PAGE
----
Are you a good driver? The majority of Americans say they are.
Most American drivers believe their skills are above average (according to an Allstate survey). Nearly ⅔ of respondents rated themselves as “excellent” or “very good” drivers. Despite these flattering self-assessments, many of these drivers admitted to violating driving laws.
If drivers’ actions don’t always align with their views of their own abilities, what qualities do they think good drivers have?
In an effort to find out which driving habits Americans characterize as “good,” we asked them ourselves in a new survey:
- Do drivers think it’s better to be passive or aggressive on the road?
- What qualities do they think make for a “good driver?”
The majority of drivers surveyed (71 percent) said passive driving was the safest approach. They also said previous experience on the road was the key to being a good driver. Let’s dive into this new data to see what qualities comprise a “good driver” in America today.
What do Americans think makes a good driver?
To find out what qualifies drivers as “good,” we surveyed Americans on a state-by-state level. Our respondents ranked the following traits in order of importance: confidence, skill set, knowledge of laws, experience, and reaction time.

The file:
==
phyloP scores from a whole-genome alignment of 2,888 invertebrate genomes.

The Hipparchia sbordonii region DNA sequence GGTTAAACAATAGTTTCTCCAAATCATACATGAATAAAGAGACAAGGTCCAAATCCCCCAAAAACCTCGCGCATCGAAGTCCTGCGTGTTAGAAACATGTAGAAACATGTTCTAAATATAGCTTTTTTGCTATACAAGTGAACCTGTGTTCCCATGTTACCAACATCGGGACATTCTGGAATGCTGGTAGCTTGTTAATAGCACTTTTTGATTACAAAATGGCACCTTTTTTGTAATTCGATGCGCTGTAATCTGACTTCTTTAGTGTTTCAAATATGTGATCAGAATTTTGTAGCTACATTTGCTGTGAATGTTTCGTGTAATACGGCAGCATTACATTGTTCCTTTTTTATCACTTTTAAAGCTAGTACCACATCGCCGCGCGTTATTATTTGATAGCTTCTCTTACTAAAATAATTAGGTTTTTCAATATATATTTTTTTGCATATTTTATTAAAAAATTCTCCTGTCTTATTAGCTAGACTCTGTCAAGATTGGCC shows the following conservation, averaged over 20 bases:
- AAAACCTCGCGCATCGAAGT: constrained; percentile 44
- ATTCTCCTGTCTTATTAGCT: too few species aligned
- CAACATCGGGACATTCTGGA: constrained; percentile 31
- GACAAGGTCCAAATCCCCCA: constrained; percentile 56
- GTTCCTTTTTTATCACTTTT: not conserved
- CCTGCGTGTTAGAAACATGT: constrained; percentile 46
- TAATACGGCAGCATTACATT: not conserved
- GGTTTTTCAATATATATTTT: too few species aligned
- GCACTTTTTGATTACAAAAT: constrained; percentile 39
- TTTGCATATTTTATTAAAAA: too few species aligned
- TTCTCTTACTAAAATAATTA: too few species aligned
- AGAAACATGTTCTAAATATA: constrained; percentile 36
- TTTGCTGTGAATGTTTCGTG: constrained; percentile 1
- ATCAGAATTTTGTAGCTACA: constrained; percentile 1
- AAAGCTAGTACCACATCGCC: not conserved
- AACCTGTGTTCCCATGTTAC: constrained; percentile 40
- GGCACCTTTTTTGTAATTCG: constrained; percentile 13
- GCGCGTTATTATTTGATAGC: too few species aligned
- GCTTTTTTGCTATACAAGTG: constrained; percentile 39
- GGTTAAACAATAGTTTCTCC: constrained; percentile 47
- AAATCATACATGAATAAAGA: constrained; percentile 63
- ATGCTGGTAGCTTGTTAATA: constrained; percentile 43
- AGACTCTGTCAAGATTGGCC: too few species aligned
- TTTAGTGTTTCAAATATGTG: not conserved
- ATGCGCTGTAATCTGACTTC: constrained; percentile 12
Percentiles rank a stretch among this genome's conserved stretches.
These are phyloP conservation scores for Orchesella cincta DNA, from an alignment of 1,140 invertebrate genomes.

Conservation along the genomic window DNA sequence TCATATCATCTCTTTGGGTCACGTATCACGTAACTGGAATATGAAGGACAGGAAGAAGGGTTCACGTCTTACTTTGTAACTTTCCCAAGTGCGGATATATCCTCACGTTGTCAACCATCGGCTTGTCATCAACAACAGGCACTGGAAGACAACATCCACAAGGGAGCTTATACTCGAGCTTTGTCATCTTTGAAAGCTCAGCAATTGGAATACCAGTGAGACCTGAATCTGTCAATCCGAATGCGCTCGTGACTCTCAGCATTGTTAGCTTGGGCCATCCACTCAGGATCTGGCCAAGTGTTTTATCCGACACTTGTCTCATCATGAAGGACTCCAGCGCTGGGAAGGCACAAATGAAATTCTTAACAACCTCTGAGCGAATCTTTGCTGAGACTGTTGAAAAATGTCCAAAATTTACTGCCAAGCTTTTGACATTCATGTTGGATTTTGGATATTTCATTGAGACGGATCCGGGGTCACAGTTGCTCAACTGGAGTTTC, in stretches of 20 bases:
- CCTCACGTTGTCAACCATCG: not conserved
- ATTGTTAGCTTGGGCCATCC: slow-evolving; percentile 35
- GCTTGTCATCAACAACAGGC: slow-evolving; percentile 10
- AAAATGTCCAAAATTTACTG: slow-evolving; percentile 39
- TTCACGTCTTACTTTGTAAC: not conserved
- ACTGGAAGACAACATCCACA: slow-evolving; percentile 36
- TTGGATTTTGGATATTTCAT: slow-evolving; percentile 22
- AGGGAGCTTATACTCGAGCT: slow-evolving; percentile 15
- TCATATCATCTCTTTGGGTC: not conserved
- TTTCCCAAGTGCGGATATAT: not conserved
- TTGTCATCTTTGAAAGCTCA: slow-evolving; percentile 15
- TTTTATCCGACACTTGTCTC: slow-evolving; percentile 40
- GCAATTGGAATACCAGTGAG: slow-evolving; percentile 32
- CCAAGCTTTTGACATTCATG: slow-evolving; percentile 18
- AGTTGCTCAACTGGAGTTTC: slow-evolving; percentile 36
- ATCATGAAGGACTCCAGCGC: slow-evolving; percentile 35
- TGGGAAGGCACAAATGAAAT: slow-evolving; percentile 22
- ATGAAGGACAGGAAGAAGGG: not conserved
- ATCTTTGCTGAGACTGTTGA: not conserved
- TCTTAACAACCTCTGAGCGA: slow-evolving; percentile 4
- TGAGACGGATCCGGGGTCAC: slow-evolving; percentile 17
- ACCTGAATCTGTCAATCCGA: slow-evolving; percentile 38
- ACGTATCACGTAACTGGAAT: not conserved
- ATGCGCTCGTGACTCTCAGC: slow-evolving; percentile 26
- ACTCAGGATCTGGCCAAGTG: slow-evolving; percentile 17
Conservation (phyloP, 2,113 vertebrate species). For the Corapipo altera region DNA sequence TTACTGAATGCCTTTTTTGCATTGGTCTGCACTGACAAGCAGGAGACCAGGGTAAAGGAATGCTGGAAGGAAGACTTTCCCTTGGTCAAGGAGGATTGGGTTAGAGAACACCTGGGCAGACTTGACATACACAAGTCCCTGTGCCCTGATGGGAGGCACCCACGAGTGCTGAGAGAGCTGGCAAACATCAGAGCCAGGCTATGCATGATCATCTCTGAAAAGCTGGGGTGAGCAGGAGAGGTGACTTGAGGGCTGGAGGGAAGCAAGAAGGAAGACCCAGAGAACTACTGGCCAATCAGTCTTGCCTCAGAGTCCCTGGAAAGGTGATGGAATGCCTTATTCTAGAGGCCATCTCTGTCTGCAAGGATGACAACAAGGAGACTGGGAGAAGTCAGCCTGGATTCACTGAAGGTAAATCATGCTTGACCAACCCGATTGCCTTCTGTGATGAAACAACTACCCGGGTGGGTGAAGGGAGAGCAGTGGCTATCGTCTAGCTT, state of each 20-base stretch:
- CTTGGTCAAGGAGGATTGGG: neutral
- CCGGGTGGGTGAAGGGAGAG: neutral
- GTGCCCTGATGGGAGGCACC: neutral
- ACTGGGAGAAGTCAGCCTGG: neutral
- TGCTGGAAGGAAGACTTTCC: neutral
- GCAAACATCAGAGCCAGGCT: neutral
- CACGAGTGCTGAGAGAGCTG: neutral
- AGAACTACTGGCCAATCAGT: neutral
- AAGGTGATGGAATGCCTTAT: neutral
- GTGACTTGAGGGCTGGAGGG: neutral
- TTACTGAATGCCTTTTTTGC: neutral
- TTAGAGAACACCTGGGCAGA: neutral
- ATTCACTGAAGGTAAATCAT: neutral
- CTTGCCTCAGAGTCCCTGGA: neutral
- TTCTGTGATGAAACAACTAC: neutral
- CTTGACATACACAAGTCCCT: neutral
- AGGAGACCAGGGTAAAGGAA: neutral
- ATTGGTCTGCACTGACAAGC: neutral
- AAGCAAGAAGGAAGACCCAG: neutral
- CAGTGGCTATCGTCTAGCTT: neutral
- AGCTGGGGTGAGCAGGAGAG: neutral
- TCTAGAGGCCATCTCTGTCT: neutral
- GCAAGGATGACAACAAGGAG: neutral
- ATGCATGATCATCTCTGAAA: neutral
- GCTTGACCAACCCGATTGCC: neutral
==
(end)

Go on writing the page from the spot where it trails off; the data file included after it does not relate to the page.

Overall, American drivers agreed overwhelmingly that experience was the number one trait of good drivers. This isn’t surprising, considering older drivers are less likely to be involved in car accidents, and car crashes are the leading cause of death among teenagers in the United States.
If everyone agrees experience comes first, what’s the next-best trait for drivers to have? Second-choice answers varied more than first-choice answers, but “skill set” and “reaction” were both popular choices.
Regions displayed unique trends in second-choice selection as well. Drivers in the Northeast were more likely to select “skill set” as their second choice, the South and Midwest preferred “reaction time.” Western states tied between “skill set” and “reaction time.”
On average, Americans chose “skill set” and “reaction time” most often as the second-most important value, with each answer earning 38 percent of second-choice selections nationwide. “Knowledge of laws” placed third at 20 percent. No states chose “confidence” as the second-most important quality. Alaska, the only state that did not select “experience” as its first-choice answer, chose “skill set” first and “experience” second. In fact, Alaska preferred “skill set” as a first-choice answer by almost 5 percent over “experience.”